Consumers Want Multi-Function CE Devices
According to an Accenture study, the percentage of respondents planning to buy multi-function devices in the next year has increased significantly.
That’s according to a study of 11,000 consumers conducted by Accenture, which also finds consumers are less likely to buy single-function electronics.
The “2013 Global Consumer Electronics Products and Services Usage Report,” which was released during CES 2013, explored consumer usage and spending habits for 16 types of consumer electronic devices, 11 of which perform a single function and five that execute multiple functions.
Consumers’ intentions to purchase single-function devices have fallen or remained flat compared with the prior year. For example, the percentage of survey respondents planning to buy Blu-ray DVD players fell slightly, from 11 percent to 10 percent, while purchase intentions for digital photo cameras, digital video cameras, and game consoles remained flat.
In sharp contrast, the percentage of respondents planning to buy multi-function devices in the next year increased significantly, from 16 percent a year ago to 36 percent for desktop and laptop PCs; from 27 percent to 41 percent for smartphones; from 20 percent to 33 percent for HDTVs; and from 16 percent to 23 percent for tablet computers.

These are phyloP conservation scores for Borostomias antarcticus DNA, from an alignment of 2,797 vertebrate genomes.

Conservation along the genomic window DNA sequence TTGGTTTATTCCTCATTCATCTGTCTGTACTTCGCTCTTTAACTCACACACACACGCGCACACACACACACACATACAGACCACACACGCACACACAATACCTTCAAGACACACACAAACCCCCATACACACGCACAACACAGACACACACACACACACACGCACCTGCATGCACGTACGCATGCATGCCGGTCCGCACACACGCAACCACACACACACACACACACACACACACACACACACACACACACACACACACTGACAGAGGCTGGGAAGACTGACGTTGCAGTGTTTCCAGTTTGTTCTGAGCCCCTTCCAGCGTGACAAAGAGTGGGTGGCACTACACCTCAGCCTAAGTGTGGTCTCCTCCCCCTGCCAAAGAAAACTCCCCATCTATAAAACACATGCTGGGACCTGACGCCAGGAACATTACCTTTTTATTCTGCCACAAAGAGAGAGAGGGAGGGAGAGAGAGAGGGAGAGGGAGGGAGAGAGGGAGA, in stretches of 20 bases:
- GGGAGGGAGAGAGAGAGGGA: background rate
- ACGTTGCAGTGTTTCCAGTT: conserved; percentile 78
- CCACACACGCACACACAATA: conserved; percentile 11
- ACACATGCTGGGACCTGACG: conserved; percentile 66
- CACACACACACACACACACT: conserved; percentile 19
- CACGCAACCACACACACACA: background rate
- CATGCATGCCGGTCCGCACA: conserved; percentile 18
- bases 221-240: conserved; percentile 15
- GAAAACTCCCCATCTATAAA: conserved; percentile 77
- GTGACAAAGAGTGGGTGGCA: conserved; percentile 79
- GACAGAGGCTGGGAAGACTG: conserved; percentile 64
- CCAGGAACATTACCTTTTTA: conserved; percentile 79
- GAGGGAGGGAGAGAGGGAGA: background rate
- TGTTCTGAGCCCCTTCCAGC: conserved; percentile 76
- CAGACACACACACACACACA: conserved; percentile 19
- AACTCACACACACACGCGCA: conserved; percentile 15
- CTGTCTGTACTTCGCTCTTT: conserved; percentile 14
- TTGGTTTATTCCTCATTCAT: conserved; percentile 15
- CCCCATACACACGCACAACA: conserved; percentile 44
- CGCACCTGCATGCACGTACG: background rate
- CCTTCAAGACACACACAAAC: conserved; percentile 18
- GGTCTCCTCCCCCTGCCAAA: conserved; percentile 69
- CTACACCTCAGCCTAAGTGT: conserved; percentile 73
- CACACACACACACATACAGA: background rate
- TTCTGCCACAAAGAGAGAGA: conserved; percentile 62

“The consumer electronics market is now predominantly a four-horse race among multi-function devices—PCs, smartphones, tablets and HDTVs,” says Mattias Lewren, managing director for Accenture’s Electronics and High-Tech industry group. “This development amounts to a call to action for electronics manufacturers. They need to focus squarely on innovative devices with multiple applications, from browsing to media consumption to communications in various settings. Consumers want ‘do-it-all’ capabilities in various sizes and user experiences that fit their different lifestyle needs.”
The only bright spots for single-function electronics are eBooks, basic mobile phones and GPS units. The survey also polled respondents on operating system preferences. It revealed a lack of loyalty to any single operating system for use on most multi-function devices. Nearly two-thirds (66 percent) indicated they might consider purchasing a mobile or computing device with a different operating system. About one-fourth (24 percent) said they would consider a switch to “see what else is on the market”; 23 percent to “have a better user experience with another operating system”; and 23 percent to “get access to more innovative services and applications.”
“The lack of consumer commitment to any single platform offers numerous opportunities for electronics manufacturers,” adds Lewren. “The platforms that offer a more intuitive user experience, and diverse and sticky applications with compatibility across devices, will be key to creating consumer loyalty in this four-horse race.”